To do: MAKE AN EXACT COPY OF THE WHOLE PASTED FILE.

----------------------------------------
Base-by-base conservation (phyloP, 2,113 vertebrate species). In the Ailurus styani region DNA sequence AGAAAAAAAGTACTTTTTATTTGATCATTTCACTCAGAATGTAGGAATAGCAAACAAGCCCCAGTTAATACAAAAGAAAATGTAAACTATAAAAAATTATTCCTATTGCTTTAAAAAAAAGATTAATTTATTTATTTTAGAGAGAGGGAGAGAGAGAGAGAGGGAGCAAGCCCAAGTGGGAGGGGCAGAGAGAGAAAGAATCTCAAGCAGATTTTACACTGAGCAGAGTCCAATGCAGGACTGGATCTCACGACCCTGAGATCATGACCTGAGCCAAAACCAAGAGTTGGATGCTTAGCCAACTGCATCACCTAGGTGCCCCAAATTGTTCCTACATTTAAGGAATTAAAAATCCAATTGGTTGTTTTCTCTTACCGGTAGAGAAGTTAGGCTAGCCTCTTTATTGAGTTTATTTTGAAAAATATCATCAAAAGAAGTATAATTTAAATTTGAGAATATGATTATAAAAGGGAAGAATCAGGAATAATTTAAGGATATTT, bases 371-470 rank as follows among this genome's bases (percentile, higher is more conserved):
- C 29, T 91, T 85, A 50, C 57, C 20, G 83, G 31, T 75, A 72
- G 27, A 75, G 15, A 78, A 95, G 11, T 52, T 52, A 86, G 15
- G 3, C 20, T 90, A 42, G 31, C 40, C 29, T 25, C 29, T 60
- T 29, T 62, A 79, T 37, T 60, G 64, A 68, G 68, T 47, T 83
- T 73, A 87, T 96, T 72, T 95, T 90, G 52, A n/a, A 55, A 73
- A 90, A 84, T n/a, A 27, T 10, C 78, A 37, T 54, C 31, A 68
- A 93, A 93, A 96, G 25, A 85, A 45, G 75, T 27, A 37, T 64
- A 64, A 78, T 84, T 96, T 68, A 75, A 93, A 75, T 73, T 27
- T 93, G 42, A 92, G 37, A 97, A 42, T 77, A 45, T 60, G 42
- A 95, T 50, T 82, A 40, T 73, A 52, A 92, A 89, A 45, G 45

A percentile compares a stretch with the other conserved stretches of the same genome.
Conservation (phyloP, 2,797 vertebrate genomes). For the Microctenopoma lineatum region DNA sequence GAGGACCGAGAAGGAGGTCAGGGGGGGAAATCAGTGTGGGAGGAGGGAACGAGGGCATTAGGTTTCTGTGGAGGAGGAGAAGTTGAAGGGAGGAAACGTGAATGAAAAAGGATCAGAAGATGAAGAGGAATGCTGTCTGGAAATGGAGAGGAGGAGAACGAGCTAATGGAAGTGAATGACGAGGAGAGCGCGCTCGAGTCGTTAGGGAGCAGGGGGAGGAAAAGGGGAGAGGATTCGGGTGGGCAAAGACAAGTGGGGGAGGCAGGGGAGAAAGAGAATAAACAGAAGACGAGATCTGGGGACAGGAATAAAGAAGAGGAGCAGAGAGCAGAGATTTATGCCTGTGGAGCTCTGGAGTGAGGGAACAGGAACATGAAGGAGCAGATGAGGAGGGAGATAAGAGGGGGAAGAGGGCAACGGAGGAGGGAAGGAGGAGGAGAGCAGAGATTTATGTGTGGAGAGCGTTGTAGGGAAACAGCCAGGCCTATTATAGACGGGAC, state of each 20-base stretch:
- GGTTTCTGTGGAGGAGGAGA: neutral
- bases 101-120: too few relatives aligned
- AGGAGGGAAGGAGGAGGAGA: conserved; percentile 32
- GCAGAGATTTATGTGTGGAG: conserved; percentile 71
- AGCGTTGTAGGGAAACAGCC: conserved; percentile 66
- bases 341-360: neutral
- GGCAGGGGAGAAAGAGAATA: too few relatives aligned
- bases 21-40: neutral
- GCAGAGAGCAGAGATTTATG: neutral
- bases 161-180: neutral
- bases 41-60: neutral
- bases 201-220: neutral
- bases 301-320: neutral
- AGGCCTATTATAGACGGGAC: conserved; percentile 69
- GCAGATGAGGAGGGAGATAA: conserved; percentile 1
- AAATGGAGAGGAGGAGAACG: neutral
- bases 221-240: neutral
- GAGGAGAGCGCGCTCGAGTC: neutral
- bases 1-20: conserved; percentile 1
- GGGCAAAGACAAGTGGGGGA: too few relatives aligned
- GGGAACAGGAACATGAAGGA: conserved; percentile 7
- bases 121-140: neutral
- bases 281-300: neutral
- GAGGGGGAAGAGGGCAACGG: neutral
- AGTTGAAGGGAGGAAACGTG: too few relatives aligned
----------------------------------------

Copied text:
Base-by-base conservation (phyloP, 2,113 vertebrate species). In the Ailurus styani region DNA sequence AGAAAAAAAGTACTTTTTATTTGATCATTTCACTCAGAATGTAGGAATAGCAAACAAGCCCCAGTTAATACAAAAGAAAATGTAAACTATAAAAAATTATTCCTATTGCTTTAAAAAAAAGATTAATTTATTTATTTTAGAGAGAGGGAGAGAGAGAGAGAGGGAGCAAGCCCAAGTGGGAGGGGCAGAGAGAGAAAGAATCTCAAGCAGATTTTACACTGAGCAGAGTCCAATGCAGGACTGGATCTCACGACCCTGAGATCATGACCTGAGCCAAAACCAAGAGTTGGATGCTTAGCCAACTGCATCACCTAGGTGCCCCAAATTGTTCCTACATTTAAGGAATTAAAAATCCAATTGGTTGTTTTCTCTTACCGGTAGAGAAGTTAGGCTAGCCTCTTTATTGAGTTTATTTTGAAAAATATCATCAAAAGAAGTATAATTTAAATTTGAGAATATGATTATAAAAGGGAAGAATCAGGAATAATTTAAGGATATTT, bases 371-470 rank as follows among this genome's bases (percentile, higher is more conserved):
- C 29, T 91, T 85, A 50, C 57, C 20, G 83, G 31, T 75, A 72
- G 27, A 75, G 15, A 78, A 95, G 11, T 52, T 52, A 86, G 15
- G 3, C 20, T 90, A 42, G 31, C 40, C 29, T 25, C 29, T 60
- T 29, T 62, A 79, T 37, T 60, G 64, A 68, G 68, T 47, T 83
- T 73, A 87, T 96, T 72, T 95, T 90, G 52, A n/a, A 55, A 73
- A 90, A 84, T n/a, A 27, T 10, C 78, A 37, T 54, C 31, A 68
- A 93, A 93, A 96, G 25, A 85, A 45, G 75, T 27, A 37, T 64
- A 64, A 78, T 84, T 96, T 68, A 75, A 93, A 75, T 73, T 27
- T 93, G 42, A 92, G 37, A 97, A 42, T 77, A 45, T 60, G 42
- A 95, T 50, T 82, A 40, T 73, A 52, A 92, A 89, A 45, G 45

A percentile compares a stretch with the other conserved stretches of the same genome.
Conservation (phyloP, 2,797 vertebrate genomes). For the Microctenopoma lineatum region DNA sequence GAGGACCGAGAAGGAGGTCAGGGGGGGAAATCAGTGTGGGAGGAGGGAACGAGGGCATTAGGTTTCTGTGGAGGAGGAGAAGTTGAAGGGAGGAAACGTGAATGAAAAAGGATCAGAAGATGAAGAGGAATGCTGTCTGGAAATGGAGAGGAGGAGAACGAGCTAATGGAAGTGAATGACGAGGAGAGCGCGCTCGAGTCGTTAGGGAGCAGGGGGAGGAAAAGGGGAGAGGATTCGGGTGGGCAAAGACAAGTGGGGGAGGCAGGGGAGAAAGAGAATAAACAGAAGACGAGATCTGGGGACAGGAATAAAGAAGAGGAGCAGAGAGCAGAGATTTATGCCTGTGGAGCTCTGGAGTGAGGGAACAGGAACATGAAGGAGCAGATGAGGAGGGAGATAAGAGGGGGAAGAGGGCAACGGAGGAGGGAAGGAGGAGGAGAGCAGAGATTTATGTGTGGAGAGCGTTGTAGGGAAACAGCCAGGCCTATTATAGACGGGAC, state of each 20-base stretch:
- GGTTTCTGTGGAGGAGGAGA: neutral
- bases 101-120: too few relatives aligned
- AGGAGGGAAGGAGGAGGAGA: conserved; percentile 32
- GCAGAGATTTATGTGTGGAG: conserved; percentile 71
- AGCGTTGTAGGGAAACAGCC: conserved; percentile 66
- bases 341-360: neutral
- GGCAGGGGAGAAAGAGAATA: too few relatives aligned
- bases 21-40: neutral
- GCAGAGAGCAGAGATTTATG: neutral
- bases 161-180: neutral
- bases 41-60: neutral
- bases 201-220: neutral
- bases 301-320: neutral
- AGGCCTATTATAGACGGGAC: conserved; percentile 69
- GCAGATGAGGAGGGAGATAA: conserved; percentile 1
- AAATGGAGAGGAGGAGAACG: neutral
- bases 221-240: neutral
- GAGGAGAGCGCGCTCGAGTC: neutral
- bases 1-20: conserved; percentile 1
- GGGCAAAGACAAGTGGGGGA: too few relatives aligned
- GGGAACAGGAACATGAAGGA: conserved; percentile 7
- bases 121-140: neutral
- bases 281-300: neutral
- GAGGGGGAAGAGGGCAACGG: neutral
- AGTTGAAGGGAGGAAACGTG: too few relatives aligned